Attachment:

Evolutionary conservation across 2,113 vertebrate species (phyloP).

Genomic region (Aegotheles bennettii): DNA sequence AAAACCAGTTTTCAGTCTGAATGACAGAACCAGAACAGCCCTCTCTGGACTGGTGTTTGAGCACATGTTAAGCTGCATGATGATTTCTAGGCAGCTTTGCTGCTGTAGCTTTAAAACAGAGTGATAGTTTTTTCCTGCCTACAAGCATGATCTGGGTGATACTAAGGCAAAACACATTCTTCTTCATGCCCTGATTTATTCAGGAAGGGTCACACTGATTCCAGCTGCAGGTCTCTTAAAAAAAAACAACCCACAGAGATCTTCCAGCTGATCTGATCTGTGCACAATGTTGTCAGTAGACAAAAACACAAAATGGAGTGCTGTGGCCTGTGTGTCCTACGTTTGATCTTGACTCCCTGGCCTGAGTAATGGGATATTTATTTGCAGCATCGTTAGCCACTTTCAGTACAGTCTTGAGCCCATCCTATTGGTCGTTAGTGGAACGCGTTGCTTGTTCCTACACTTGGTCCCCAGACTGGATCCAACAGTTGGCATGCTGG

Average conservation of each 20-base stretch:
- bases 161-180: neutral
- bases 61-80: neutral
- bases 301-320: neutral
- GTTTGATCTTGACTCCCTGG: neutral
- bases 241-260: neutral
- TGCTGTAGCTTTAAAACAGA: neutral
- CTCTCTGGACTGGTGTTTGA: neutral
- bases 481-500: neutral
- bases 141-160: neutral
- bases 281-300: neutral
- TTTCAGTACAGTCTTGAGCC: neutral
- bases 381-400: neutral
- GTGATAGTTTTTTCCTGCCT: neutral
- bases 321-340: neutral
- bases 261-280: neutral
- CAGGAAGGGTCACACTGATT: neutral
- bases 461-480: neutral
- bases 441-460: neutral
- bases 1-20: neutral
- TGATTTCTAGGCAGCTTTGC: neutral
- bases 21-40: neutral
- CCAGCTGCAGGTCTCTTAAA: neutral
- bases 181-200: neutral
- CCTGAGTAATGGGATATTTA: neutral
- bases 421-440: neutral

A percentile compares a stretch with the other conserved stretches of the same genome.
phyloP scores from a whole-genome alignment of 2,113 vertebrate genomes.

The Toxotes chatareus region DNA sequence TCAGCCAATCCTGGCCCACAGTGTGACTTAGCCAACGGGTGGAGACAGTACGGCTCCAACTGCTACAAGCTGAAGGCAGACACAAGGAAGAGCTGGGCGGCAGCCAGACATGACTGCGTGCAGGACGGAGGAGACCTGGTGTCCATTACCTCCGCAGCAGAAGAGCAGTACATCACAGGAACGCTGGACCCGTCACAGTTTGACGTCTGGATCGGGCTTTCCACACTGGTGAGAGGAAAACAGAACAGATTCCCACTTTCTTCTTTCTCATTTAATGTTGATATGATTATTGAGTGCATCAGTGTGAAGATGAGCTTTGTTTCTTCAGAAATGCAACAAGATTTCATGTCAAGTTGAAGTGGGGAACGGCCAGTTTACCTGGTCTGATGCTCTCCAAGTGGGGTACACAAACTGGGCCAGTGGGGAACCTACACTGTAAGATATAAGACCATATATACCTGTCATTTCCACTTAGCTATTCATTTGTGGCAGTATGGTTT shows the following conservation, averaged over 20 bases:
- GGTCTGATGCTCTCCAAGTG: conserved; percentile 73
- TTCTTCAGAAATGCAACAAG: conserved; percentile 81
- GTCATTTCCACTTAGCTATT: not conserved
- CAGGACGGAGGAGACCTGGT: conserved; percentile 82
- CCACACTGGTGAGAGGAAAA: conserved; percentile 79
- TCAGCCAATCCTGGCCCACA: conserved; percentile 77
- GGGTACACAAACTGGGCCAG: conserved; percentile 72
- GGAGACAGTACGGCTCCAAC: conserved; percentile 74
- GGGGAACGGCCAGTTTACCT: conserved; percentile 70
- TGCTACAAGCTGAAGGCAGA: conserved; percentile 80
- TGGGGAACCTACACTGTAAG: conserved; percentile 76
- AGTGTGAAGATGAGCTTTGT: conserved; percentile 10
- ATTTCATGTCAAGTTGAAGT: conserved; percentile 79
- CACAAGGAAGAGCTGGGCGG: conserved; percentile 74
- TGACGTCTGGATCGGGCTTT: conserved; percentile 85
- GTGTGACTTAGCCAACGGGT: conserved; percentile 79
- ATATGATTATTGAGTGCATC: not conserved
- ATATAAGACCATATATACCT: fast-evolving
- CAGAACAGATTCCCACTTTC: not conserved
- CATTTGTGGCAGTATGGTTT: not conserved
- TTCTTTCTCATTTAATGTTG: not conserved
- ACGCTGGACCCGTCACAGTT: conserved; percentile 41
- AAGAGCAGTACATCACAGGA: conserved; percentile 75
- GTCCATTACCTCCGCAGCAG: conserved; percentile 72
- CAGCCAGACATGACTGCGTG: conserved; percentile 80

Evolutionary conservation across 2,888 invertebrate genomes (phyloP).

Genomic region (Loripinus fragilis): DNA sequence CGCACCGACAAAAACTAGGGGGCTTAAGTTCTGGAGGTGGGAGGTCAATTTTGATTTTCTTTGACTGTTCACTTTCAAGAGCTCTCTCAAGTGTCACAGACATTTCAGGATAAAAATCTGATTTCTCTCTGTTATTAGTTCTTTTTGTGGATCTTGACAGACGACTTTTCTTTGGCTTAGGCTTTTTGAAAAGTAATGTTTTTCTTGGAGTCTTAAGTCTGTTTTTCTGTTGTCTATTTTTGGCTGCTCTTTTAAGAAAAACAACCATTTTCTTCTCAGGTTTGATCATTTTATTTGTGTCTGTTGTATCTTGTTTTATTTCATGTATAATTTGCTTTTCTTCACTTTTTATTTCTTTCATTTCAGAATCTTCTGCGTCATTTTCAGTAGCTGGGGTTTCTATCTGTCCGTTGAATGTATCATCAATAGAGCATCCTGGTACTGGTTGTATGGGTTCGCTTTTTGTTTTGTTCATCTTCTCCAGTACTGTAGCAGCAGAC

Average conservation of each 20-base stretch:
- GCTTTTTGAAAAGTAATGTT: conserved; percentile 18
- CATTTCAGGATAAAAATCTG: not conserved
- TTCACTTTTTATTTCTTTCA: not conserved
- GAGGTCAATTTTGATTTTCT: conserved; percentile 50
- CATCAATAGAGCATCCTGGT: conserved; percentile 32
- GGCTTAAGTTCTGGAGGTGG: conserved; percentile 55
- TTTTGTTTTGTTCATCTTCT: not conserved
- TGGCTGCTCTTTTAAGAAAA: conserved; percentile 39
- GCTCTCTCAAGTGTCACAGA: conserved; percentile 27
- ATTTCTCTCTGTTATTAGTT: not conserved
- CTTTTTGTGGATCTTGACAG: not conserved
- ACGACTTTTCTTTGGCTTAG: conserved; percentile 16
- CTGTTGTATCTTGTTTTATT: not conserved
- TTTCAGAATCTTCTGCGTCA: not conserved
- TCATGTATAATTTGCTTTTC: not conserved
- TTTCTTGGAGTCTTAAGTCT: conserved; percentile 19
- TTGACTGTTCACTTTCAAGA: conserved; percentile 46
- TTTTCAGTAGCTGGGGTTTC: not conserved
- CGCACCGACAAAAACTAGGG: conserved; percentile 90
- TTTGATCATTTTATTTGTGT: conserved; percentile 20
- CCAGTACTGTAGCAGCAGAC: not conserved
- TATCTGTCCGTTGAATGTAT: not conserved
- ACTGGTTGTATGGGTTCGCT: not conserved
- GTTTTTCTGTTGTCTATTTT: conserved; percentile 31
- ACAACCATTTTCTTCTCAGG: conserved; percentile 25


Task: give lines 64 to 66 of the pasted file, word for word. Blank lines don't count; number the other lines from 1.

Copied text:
- CATCAATAGAGCATCCTGGT: conserved; percentile 32
- GGCTTAAGTTCTGGAGGTGG: conserved; percentile 55
- TTTTGTTTTGTTCATCTTCT: not conserved